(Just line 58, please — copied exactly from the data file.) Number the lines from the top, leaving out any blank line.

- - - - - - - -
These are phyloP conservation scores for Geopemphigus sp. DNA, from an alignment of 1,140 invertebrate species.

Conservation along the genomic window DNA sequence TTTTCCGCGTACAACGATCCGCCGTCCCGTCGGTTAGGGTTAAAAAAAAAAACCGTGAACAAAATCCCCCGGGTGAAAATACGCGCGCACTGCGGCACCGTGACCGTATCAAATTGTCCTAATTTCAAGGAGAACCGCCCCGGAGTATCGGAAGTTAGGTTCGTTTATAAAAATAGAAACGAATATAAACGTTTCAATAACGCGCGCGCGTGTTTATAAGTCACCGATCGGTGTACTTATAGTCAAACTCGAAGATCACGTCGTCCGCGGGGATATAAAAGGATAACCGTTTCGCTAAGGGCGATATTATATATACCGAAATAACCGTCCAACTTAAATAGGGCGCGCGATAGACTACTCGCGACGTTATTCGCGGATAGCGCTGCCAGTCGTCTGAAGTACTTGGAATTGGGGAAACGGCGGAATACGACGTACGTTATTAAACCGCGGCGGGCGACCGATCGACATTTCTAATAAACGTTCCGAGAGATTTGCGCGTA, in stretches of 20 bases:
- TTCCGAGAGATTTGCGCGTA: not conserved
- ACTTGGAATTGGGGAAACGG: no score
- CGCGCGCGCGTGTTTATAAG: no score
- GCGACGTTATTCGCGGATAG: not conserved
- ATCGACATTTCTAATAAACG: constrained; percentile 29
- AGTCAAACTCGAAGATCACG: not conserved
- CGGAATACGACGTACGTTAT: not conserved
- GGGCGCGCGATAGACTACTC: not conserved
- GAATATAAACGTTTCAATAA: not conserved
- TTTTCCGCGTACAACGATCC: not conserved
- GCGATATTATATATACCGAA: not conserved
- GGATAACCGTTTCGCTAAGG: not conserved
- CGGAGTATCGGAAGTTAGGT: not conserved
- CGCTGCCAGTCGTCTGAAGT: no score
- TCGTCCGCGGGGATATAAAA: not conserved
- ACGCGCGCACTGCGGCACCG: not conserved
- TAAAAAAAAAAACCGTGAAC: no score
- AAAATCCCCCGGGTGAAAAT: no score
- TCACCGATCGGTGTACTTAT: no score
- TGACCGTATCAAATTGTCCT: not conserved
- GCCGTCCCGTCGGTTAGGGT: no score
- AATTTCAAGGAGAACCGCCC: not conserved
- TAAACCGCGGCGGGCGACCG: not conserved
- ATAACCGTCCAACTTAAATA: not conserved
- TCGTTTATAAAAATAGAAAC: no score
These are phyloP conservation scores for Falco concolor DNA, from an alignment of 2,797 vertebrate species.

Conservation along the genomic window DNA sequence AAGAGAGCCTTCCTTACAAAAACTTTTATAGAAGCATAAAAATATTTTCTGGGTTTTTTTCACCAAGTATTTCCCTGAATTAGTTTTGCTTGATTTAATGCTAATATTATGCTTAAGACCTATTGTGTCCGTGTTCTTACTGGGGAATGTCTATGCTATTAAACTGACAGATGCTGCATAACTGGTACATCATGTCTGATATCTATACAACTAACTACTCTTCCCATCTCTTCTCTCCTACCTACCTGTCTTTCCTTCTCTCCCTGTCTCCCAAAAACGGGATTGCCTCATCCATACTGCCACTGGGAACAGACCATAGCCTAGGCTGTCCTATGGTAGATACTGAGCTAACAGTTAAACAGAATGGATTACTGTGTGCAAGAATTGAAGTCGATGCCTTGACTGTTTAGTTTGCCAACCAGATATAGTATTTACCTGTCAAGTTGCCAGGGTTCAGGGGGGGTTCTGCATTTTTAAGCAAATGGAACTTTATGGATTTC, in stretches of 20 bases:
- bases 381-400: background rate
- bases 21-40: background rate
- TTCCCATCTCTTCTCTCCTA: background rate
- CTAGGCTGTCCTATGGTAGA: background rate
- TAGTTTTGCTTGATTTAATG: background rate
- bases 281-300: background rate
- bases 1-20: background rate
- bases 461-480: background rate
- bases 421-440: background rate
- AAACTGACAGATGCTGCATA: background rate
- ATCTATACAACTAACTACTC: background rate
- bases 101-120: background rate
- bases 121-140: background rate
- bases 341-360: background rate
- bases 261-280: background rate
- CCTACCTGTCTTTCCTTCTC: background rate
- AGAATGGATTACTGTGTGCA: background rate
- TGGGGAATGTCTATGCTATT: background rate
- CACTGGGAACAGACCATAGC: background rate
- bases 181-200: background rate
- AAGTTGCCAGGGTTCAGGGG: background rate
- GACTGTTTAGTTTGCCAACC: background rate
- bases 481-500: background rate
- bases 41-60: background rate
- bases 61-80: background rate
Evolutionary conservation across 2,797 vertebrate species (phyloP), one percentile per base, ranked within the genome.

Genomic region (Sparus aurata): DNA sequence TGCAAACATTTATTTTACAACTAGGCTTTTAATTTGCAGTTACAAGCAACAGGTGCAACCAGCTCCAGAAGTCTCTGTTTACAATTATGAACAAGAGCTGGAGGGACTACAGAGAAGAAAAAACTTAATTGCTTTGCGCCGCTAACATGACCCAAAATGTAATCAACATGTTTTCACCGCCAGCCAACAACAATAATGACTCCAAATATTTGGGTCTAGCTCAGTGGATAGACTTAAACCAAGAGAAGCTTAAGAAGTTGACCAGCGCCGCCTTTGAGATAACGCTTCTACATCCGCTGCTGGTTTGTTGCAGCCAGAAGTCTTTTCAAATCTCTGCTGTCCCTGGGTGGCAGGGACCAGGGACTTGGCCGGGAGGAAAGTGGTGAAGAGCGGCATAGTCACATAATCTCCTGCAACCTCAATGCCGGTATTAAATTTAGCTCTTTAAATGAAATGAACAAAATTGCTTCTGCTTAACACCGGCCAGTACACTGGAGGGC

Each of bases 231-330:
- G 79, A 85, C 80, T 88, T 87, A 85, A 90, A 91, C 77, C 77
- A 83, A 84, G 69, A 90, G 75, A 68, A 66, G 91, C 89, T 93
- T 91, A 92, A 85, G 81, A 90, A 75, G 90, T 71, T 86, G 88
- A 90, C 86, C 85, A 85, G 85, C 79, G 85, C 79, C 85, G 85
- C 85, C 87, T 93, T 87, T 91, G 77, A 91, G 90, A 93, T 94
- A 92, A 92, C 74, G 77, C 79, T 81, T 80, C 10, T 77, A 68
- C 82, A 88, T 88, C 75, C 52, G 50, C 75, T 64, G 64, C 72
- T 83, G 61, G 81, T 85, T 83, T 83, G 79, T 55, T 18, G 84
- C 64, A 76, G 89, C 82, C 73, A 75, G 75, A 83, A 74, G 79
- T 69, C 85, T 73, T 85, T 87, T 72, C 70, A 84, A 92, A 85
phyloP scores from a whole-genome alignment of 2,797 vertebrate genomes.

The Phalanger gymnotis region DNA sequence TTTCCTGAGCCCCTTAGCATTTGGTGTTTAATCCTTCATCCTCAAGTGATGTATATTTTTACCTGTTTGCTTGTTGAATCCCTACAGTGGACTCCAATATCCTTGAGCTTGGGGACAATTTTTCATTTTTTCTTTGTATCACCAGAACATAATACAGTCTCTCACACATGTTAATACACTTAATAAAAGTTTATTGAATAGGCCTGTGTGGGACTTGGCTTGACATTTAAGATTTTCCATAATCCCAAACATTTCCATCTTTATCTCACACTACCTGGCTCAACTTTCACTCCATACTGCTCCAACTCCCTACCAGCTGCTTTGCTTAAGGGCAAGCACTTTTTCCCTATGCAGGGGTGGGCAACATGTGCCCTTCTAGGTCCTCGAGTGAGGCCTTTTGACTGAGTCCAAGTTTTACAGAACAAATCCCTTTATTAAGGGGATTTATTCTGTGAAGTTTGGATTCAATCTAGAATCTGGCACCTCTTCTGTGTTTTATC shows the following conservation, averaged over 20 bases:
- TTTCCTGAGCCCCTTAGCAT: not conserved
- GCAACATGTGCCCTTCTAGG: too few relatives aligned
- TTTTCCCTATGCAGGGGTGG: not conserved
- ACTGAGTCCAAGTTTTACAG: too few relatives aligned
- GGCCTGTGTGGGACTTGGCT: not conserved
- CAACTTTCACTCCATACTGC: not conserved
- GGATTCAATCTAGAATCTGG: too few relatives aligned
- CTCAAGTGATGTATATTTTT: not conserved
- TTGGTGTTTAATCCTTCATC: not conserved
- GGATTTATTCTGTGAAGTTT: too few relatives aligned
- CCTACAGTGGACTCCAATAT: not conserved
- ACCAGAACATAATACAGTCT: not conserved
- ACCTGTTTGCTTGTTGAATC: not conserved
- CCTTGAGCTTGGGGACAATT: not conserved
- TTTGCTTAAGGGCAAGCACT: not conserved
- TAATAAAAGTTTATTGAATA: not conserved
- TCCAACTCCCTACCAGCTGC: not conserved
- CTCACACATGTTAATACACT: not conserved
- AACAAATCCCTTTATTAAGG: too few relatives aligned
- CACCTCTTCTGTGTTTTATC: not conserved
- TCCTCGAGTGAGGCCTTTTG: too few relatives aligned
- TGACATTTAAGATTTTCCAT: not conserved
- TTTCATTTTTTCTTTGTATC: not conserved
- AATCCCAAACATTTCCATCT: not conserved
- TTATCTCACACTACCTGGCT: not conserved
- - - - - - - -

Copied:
- G 79, A 85, C 80, T 88, T 87, A 85, A 90, A 91, C 77, C 77